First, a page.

megpie71
megpie71
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Back October 5th, 2011 Forward
Some Thoughts from a Non-Economist regarding the Global Financial Crisis (Ongoing).

I'm starting to suspect what's needed is a global "Jubilee Year" - in the Old Testament sense. A single date, where everyone's debts are zeroed out, where all transgressions are forgiven, and where everyone starts again with a clean slate.

The banks will, of course, scream blue bloody murder at the slightest hint of this notion being taken seriously.

I also think that the way debt is thought of has to be restructured as well. A loan has to stop being a business asset for the banks, something they can trade from one person to another. Instead, it has to be an arrangement between two parties, to be maintained between those two parties until the loan has been paid back. So instead of trading loans as assets, businesses will be required to retain them as a mutual loss on both sides until the debt is paid back in full. No matter how long that takes.

The banks will, of course, scream blue bloody murder at the slightest hint of this notion being taken seriously.

There also needs to be a recognition that high interest rates and freely offered credit are inherently inflationary. They effectively increase the money supply, but devalue the money which is circulating, making the money earned by working people effectively worth less. So credit and high interest have to be heavily regulated, rather than offered on an "open slather" policy.

The banks will, of course, scream blue bloody murder at the slightest hint of this notion being taken seriously.

I'm also thinking the old Hebrew and Muslim thinkers who put up the religious prohibitions on lending at interest were actually onto something. Possibly they'd seen what happened in other societies when such things are permitted to flourish without restriction - the way it acted as a temptation toward bullying and thuggery. "The love of money is the root of all evil" as the wise man said.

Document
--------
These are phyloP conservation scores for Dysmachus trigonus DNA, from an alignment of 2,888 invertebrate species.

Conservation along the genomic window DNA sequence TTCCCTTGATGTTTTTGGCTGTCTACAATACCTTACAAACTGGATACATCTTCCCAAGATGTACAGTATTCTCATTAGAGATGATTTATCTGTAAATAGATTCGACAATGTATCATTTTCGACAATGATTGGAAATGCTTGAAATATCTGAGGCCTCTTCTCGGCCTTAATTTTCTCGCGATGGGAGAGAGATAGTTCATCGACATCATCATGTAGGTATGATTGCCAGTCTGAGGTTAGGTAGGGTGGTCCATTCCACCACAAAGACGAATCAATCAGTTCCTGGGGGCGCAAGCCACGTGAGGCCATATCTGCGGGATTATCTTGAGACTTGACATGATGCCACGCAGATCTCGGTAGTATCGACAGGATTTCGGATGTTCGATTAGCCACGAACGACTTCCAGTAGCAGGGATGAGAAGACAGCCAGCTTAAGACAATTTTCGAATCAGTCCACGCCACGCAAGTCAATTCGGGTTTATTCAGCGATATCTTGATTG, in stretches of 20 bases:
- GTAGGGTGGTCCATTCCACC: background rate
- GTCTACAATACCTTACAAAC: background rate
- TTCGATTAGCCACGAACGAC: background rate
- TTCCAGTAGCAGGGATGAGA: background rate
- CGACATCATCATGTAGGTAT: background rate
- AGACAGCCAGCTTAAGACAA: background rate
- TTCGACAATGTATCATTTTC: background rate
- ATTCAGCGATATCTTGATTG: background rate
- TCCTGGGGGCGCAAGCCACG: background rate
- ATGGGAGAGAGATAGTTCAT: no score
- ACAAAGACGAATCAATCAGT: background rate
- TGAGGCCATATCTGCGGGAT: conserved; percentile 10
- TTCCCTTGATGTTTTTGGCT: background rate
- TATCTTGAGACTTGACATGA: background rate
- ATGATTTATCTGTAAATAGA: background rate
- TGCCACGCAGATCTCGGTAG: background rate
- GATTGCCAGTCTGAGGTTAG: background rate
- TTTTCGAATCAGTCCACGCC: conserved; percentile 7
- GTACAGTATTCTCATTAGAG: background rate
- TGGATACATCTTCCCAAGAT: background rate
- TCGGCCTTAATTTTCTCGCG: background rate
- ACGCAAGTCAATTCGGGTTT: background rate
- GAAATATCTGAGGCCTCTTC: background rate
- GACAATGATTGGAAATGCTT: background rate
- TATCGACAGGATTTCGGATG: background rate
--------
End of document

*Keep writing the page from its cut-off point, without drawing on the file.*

Further on the whole "love of money" thing, I also feel there should be an absolute ceiling on profits - particularly the sorts of multi-billion dollar profits which aren't re-invested in the company or the community. I mean really - what are these companies doing with that money? They're not spending it. They're not turning it into bullion and stacking it under the back patio. They're not filling a swimming pool with banknotes so their executives can play Scrooge McDuck (or maybe they are and we're not hearing about it?). No, it's just being accumulated for the sake of accumulation. So maybe there needs to be a ceiling on profits, too - a 10% profit is fair and equitable (that being 10% gross return on investment), but after that, it needs to be either re-invested in the company, or taxed heavily (with the taxes being paid each financial year or face punitive fines).

And if that one ever gets taken seriously, not only the banks, but the entire business community will go up in flames.

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